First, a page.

After weaning on November 15 of each year, all calves are moved to drylot at the DREC ranch headquarters for 7 days to recover from weaning and are then moved to unharvested corn fields for backgrounding along with supplemental hay. The control cows in the conventional system (CS) were assigned to drylot pens for hay feeding. Cows in the forage-based system (FS) graze fields of stockpiled perennial forage (crested wheatgrass and native range pasture) and corn residue as an alternative to reduce the quantity of harvested hay fed during the winter. Cows assigned to the integrated cropping system (IS) grazed fields of corn residue followed by fields of cover crops. Upon completion of the two different extended grazing methods, e.g. FS and IS treatments, the cows are moved to drylot pens and fed hay until calving the next spring. Three treatment groups of yearling steers are being used to evaluate in an extended grazing comparison that begins after weaning, when the steers graze stockpiled corn and receive supplemental hay. The 1st week of May each year, the yearling steers were randomly divided into three treatment groups: 1) control, 2) perennial grass only (crested wheatgrass > native pasture > feedlot), and 3) perennial grass + annual forage (crested wheatgrass > native pasture > field pea/barley > unharvested corn > feedlot). Control group are moved directly to the feedlot at the University of Wyoming, Lingle, WY and grown until slaughter. The extended grazing groups graze their respective forage sequences until early November, when they too are moved to the University of Wyoming feedlot for finishing and slaughter. All steers are harvested at the Cargill Meat Solutions packing plant, Ft. Morgan, CO. After a 48 hour chill and federal carcass grading, strip loin steaks are removed from each carcass half for shear force and sensory panel evaluation (tenderness, taste, and juiciness).
Project Data Collection:
Numerous data points are being recorded for crops, livestock, soils, and economic inputs and returns.
Data Collection Includes:
• Cow, calf, heifer development, and yearling data (costs, growth, efficiency, feed savings, meat sensory evaluation, and systems economic analysis)
• Soil health analysis (standard physical soil measurements, soil food web analysis, bulk density, water infiltration, crop fertilizer recommendation changes)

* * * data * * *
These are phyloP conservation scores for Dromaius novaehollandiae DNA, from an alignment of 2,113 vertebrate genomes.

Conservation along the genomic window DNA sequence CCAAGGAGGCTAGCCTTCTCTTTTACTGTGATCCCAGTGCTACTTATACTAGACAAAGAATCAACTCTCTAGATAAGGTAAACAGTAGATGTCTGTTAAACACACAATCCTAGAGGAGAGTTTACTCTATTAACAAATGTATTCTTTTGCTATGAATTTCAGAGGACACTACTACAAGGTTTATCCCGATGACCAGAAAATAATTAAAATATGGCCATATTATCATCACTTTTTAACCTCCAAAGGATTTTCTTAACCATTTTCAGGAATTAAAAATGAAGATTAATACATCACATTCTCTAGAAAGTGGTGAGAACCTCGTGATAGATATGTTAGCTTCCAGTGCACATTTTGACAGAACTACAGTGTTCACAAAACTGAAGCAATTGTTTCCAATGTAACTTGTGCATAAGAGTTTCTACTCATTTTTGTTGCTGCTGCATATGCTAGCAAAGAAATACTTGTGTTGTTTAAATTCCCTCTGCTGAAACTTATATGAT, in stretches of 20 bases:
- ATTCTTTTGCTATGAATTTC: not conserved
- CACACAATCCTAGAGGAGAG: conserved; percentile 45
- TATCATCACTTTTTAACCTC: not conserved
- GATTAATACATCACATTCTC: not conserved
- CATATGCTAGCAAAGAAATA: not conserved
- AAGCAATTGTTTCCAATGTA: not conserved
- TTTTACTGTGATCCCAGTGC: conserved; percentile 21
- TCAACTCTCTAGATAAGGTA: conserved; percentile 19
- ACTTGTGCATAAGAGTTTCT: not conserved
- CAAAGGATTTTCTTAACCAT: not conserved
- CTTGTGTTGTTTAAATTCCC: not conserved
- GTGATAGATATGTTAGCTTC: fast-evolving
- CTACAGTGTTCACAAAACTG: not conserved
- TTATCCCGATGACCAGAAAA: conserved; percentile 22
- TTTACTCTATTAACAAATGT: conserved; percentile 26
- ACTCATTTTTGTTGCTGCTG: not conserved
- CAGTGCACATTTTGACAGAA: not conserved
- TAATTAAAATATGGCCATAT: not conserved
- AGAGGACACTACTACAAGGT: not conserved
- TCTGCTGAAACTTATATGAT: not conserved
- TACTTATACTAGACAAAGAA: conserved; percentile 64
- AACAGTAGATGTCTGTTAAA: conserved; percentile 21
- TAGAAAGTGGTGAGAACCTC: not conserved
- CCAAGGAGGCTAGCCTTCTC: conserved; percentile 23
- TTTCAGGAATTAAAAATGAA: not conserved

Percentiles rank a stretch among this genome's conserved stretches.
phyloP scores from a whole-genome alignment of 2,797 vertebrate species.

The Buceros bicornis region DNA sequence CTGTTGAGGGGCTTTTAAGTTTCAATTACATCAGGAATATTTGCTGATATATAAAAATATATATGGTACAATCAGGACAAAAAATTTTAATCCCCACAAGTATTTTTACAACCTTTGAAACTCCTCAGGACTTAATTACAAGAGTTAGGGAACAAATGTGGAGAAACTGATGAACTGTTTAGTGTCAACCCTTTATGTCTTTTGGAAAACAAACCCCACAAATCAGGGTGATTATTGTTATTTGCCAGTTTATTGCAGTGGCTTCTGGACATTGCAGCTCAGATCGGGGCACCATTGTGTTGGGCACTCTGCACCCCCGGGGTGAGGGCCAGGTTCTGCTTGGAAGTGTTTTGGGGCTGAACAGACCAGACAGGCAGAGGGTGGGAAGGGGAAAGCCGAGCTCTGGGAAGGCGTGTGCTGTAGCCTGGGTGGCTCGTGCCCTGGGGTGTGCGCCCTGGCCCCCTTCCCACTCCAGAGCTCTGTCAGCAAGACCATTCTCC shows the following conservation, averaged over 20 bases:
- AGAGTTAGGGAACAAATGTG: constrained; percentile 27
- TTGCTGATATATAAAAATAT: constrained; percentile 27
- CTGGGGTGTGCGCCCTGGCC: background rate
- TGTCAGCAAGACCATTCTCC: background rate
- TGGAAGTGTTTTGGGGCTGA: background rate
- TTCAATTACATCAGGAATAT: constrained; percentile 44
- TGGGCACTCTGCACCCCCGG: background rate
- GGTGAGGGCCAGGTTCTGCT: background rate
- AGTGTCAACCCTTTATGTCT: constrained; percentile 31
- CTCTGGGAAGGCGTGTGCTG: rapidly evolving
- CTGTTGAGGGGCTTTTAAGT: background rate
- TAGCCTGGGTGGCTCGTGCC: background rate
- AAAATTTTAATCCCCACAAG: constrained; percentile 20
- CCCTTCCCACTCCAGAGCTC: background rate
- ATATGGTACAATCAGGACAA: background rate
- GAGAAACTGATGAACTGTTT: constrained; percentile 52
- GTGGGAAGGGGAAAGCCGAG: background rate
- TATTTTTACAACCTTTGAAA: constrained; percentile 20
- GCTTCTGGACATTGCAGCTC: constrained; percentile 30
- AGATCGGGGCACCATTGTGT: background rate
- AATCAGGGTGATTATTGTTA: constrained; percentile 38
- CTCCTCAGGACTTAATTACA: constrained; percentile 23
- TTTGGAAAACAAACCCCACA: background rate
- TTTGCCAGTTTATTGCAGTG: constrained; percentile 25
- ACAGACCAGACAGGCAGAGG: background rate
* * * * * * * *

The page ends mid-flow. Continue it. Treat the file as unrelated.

• Whole-farm input costs and returns are being managed using the Farm-Works database management system
• Producer Cooperator demonstration results to the extent that they have kept records.
Baseline soil chemical, physical, and biological measurements are being conducted. Measurements of change in soil quality will be finalized in the last year of the study.
As data is accumulated, it will be compiled and used in programming for youth education at the high school and college level. These are two very different demographic groups that will be addressed differently. At the high school level, students and their Vo-Ag instructors are invited to participate in an annual student field day awareness program in which various aspects of agriculture are presented by university personnel from Dickinson State University and North Dakota State University, and the Natural Resource Conservation Service.
Educational programming for undergraduate college students is designed student internships and undergraduate student research projects. Due to difficult attracting students to the internship program, the internship and undergraduate student research programs are being combined.
In addition to the high school and college level education and research projects, the project has been fortunate to expand internationally through an arrangement between the Dickinson Research Extension Center and Canakkale Onsekiz Mart University, Canakkale, BIGA, Turkey. As part of the educational outreach, a visiting Short-Term Scholar, Songul Senturklu, Ph.D., was invited to participate in the project and the invitation was accepted. Geographically and environmentally, there are fertile regions in Turkey with similarities to the northern Great Plains of the U.S. While Turkish farmers and agricultural methods are antiquated and vastly different from American agricultural methods, the relationship incurs an international connection to alternative methods that may fit well into less intense Turkish farming methods.